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Take on the role of Gregor Mendel as he cross-pollinated pea plants to reveal patterns of inheritance.
This lesson is meant to model the pattern of Mendelian Inheritance, traits controlled by single genes with two alleles. Students use bags, representing parents, filled with beads, representing alleles, to model random selection of alleles that can be passed from parent to offspring.
The lesson is split into three activities.
1. Model breeding of a purebred parent generation.
2. Model cross-breeding of a purebred parents to produce an F1 generation.
3. Model breeding of the F1 generation to produce an F2 generation.
The first two activities are short and are meant to demonstrate that 1) Plants that are purebred for a specific trait will always yield offspring with the same trait and in 2) that when two purebred plants are crossbred the dominant form of the trait will be expressed and the recessive form will be masked in the offspring and that these offspring are what Mendel called hybrids, which we now call heterozygous.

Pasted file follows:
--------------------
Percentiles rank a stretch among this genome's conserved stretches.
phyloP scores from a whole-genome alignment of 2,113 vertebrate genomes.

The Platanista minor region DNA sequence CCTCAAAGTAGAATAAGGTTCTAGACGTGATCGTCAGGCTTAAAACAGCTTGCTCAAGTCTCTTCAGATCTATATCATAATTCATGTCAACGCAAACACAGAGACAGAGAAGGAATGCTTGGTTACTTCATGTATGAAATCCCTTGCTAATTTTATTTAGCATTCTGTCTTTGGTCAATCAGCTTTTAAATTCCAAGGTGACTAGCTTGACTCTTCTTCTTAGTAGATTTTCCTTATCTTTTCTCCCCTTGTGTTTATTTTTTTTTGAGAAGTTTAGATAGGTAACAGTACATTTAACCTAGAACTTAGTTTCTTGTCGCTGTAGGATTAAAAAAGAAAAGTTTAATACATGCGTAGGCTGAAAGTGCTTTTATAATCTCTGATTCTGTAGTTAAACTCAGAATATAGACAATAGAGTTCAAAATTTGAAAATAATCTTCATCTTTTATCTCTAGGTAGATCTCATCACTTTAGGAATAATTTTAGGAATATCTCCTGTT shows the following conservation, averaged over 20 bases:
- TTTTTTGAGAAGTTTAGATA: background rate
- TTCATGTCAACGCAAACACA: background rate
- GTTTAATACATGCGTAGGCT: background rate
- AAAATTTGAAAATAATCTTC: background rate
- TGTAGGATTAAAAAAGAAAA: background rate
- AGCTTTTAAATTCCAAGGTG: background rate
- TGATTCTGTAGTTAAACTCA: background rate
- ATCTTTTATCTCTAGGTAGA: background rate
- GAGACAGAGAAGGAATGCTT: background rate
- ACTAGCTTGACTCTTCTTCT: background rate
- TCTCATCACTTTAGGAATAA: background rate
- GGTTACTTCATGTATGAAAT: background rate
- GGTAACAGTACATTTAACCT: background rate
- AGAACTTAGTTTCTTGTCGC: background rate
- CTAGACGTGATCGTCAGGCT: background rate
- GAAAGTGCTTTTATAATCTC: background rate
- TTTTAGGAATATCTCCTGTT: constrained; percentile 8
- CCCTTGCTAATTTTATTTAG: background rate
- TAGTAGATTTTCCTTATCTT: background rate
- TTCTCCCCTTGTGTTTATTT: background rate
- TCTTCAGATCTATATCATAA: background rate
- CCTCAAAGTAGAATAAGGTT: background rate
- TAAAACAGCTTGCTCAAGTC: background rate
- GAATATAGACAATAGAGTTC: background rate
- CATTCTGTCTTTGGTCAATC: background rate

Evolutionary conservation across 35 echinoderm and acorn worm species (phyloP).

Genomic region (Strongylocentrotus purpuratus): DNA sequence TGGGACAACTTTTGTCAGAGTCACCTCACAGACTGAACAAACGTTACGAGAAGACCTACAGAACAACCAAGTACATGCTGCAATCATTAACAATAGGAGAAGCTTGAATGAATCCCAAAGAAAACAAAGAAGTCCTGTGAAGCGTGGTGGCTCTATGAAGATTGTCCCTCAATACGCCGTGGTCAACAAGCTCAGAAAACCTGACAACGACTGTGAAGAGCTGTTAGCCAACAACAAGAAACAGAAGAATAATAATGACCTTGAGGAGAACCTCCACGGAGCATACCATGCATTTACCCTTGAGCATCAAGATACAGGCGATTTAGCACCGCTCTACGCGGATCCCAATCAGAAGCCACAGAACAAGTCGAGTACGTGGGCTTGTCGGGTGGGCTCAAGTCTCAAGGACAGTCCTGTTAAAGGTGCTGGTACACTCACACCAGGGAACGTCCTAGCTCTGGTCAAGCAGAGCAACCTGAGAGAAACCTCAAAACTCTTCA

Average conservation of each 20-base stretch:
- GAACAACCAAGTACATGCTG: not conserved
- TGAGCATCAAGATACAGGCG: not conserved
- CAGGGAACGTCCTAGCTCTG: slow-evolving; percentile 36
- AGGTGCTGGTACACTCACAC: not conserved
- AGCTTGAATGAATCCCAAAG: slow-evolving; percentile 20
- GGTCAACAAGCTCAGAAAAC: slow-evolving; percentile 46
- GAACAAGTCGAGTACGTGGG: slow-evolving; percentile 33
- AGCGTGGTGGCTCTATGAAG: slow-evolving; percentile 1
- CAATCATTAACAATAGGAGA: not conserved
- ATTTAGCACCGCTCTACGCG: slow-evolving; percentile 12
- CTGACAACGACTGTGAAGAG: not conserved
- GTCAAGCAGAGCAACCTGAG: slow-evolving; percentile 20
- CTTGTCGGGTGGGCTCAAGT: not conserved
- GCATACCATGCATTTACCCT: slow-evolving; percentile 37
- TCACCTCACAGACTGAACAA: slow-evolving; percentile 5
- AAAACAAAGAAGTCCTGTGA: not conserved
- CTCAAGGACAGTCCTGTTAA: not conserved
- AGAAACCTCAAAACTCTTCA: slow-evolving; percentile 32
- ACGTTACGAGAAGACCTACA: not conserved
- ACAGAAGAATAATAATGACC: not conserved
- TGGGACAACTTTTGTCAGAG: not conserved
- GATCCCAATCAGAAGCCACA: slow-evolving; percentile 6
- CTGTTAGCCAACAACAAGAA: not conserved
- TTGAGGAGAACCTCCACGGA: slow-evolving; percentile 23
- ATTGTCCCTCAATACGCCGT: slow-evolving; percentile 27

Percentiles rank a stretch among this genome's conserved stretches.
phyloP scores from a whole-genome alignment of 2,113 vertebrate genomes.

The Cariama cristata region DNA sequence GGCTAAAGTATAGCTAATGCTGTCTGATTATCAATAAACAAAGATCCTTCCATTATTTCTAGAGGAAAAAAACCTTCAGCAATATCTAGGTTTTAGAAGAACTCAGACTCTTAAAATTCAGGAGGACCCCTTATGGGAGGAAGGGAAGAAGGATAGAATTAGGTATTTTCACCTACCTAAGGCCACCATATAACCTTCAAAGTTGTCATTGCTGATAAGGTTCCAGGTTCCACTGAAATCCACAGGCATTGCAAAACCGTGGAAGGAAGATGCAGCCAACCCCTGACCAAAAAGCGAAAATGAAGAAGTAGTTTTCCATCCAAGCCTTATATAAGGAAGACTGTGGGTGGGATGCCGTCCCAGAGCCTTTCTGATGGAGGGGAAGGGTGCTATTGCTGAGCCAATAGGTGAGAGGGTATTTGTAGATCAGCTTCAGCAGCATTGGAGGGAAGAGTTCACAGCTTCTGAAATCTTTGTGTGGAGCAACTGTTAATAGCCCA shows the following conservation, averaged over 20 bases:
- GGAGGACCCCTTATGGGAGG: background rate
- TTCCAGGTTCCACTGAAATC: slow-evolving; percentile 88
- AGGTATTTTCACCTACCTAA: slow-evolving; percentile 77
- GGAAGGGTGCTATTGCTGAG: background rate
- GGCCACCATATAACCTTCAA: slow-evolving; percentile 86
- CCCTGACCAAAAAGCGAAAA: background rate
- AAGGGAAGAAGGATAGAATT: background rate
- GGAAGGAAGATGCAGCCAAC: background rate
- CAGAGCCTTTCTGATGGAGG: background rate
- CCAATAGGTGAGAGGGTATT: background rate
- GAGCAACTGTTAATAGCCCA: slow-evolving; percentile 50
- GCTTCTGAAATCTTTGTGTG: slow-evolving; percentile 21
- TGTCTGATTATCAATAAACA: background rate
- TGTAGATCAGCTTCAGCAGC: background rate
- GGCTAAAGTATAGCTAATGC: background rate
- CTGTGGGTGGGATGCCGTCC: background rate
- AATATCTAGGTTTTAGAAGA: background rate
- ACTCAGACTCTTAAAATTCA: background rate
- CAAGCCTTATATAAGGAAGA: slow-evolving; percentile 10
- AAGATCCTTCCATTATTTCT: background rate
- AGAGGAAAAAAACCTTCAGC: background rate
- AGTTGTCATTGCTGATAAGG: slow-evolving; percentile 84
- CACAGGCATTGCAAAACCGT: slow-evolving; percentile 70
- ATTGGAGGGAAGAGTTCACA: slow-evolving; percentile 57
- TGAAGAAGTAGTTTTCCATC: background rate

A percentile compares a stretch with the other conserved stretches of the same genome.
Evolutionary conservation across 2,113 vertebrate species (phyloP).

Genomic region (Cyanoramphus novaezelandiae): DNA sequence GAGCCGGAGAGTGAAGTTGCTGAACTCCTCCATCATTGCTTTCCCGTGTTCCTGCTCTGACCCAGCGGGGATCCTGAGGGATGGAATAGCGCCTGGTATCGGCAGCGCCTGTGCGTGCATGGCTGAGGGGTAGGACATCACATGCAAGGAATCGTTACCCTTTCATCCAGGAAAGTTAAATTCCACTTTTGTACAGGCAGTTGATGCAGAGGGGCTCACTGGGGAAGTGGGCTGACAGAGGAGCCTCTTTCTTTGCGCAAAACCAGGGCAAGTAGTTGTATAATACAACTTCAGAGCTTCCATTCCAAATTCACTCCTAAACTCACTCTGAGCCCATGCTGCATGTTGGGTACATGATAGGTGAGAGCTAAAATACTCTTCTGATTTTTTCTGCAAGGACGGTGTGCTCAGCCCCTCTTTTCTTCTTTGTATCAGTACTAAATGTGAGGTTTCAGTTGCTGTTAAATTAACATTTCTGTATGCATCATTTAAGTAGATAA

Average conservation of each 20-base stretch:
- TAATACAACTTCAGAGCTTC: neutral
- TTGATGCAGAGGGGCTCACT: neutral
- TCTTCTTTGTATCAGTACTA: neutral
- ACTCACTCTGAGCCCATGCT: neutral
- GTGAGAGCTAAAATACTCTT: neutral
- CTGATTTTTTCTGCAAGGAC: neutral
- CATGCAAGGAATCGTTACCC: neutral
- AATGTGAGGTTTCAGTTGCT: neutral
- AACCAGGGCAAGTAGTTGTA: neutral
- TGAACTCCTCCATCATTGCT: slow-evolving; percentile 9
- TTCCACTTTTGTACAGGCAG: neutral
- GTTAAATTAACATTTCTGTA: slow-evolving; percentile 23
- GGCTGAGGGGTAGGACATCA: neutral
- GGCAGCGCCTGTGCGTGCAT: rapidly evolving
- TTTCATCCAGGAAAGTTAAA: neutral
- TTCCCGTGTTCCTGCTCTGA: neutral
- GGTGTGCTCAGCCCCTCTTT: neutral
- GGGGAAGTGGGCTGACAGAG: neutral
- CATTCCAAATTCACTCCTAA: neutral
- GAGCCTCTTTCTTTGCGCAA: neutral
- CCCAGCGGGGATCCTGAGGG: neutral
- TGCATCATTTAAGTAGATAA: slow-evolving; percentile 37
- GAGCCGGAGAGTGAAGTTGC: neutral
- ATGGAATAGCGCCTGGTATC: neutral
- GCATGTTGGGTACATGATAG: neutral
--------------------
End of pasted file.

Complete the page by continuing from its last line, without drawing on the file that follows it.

The third activity demonstrates the outcomes that occur when the hybrid F1 generation is allowed to breed and produce the F2 generation. In the third activity, students should find that the recessive form of the trait reappears in the population and that the ratio of dominant trait to recessive trait is approximately 3 to 1 or 75% to 25%. From these results, students may be able to develop a model, diagram, or something like a Punnett Square that can be used to represent these results and predict the outcomes of other genetic crosses.
Can be used in conjunction with my other Genetics activities - Flipping Out, Mendel's Work Webquest, Rolling Dice, and Can You Roll Your Tongue?.
Please provide a review with feedback. I'm always looking for ways to improve activities.